MEXICO CITY (Reuters) - Mexico's Alfa ALFAA.MX said on Friday it plans to spin off the entirety of its remaining 75% stake in auto parts business Nemak NEMAKA.MX, sending Alfa's shares surging 17% on the prospect that the conglomerate could shrug off the struggling unit.
If shareholders approve the proposal at an Aug. 17 meeting, they would receive one share of Controladora Nemak for each of their Alfa shares and retain share ownership in Alfa’s equity.
“We plan a gradual and orderly transition process to make Nemak an independent business,” Alfa President Alvaro Fernandez Garza said in a statement.
Controladora Nemak would be listed on Mexico’s stock exchange following the spinoff, Alfa said. Nemak, which began to trade publicly in 2015, would stay listed separately.
Nemak shareholders in the future would be able to decide whether to merge with Controladora Nemak, Alfa said.
A 75% share of Nemak’s market cap is currently equivalent to 12.15 billion pesos ($547 million), according to Refinitiv data.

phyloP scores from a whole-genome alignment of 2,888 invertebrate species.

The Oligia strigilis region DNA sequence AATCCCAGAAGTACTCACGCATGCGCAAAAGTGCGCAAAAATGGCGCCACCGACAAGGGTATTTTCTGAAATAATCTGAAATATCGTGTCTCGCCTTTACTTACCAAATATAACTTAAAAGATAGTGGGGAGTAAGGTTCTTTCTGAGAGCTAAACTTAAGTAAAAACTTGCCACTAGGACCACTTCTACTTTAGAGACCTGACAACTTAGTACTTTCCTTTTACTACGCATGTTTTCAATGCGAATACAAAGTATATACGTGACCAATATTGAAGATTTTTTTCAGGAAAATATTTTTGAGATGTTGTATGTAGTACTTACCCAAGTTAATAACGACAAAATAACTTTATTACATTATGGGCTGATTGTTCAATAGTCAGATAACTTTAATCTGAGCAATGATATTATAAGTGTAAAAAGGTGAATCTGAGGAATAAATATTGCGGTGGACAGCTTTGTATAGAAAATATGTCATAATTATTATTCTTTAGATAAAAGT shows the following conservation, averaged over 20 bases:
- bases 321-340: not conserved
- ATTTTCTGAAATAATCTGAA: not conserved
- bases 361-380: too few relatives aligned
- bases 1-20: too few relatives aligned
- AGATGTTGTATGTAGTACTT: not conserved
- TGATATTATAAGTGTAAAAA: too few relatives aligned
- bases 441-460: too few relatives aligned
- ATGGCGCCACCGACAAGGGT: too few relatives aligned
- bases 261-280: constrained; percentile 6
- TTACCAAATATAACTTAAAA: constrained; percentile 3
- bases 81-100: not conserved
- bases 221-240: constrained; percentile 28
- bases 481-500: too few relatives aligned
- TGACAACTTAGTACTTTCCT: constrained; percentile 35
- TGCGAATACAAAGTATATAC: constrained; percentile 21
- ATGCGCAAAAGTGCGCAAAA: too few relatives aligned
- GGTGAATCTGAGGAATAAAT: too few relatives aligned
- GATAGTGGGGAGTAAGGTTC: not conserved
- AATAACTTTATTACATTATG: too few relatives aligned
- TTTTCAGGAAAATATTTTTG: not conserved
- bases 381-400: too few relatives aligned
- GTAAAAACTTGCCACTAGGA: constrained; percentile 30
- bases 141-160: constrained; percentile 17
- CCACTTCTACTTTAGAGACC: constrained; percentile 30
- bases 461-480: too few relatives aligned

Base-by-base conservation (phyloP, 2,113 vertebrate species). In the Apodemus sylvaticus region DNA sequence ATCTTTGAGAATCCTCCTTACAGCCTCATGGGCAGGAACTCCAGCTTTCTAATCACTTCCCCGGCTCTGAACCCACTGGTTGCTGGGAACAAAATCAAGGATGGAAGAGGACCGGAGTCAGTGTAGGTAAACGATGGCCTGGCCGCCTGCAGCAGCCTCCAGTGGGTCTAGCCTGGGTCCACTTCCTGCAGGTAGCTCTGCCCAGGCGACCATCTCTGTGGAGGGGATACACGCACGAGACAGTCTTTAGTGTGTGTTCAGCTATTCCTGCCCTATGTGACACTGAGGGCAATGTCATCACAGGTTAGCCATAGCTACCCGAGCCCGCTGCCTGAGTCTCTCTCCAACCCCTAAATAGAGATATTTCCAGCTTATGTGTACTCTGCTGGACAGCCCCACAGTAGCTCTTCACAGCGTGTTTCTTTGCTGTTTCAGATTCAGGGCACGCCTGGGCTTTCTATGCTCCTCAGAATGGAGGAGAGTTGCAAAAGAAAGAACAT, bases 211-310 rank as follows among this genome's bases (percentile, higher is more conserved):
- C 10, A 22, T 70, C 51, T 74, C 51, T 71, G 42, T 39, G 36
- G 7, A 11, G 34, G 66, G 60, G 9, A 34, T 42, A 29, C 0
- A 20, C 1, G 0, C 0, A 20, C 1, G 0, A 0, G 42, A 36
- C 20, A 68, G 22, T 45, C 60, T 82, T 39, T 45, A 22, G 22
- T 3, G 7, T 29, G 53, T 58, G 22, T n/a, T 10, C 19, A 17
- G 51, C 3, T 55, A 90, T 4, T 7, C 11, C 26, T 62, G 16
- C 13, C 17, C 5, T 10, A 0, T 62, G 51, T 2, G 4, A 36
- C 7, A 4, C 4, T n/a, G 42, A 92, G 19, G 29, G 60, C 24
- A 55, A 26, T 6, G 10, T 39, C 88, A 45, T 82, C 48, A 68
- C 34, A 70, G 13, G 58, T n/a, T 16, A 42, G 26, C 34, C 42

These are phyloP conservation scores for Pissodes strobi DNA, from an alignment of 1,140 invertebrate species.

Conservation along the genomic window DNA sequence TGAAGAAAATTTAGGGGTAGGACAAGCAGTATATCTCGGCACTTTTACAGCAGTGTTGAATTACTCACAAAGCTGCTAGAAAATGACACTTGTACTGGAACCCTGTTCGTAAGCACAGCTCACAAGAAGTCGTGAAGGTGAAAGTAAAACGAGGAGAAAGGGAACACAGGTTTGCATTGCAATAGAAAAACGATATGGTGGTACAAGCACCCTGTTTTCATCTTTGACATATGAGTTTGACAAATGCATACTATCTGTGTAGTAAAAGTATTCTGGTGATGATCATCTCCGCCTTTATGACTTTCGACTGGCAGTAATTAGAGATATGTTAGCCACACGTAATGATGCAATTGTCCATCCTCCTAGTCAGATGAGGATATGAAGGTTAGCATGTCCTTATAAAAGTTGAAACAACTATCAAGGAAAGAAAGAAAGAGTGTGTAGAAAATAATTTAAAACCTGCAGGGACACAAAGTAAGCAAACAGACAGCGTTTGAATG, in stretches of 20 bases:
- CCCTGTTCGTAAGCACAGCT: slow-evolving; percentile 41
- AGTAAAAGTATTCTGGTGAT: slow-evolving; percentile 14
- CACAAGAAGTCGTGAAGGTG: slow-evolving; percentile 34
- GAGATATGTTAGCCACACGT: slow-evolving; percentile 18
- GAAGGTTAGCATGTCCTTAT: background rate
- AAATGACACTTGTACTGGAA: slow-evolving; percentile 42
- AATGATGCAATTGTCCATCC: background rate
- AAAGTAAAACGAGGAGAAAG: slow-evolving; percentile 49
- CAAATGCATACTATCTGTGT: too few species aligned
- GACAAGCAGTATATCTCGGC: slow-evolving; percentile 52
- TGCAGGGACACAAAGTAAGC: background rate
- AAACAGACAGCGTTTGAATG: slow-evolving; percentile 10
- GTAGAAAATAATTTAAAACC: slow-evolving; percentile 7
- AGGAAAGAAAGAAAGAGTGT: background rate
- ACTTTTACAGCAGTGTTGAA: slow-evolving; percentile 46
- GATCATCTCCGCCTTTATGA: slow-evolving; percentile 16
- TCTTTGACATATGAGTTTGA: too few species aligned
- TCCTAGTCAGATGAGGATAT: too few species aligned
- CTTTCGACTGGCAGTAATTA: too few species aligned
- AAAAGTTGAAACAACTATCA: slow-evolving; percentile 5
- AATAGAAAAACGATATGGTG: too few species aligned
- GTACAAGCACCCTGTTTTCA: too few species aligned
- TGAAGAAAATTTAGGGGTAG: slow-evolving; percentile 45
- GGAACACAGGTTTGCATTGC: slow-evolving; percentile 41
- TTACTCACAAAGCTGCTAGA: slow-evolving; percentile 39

Nemak, which makes aluminum parts for automakers, including Ford, General Motors, Fiat Chrysler Automobiles and Toyota, saw second-quarter results battered by shutdowns of light-vehicle production due to the coronavirus crisis.
It posted a $125 million loss, and revenue shrank 60% from 2019, making it the worst-performing of Alfa’s public companies.
Analysts said investors would likely cheer Alfa cutting ties with Nemak, which could suffer further from the economic blows of the coronavirus pandemic.
“Nemak is a business that... weighed negatively on Alfa’s results,” Intercam said in a report. “This transaction should be highly positive for Alfa.”
The company plans to sell the majority of Newpek’s U.S. assets this year.
Reporting by Daina Beth Solomon, Dave Graham and Abraham Gonzalez; Editing by Nick Zieminski and Jonathan Oatis
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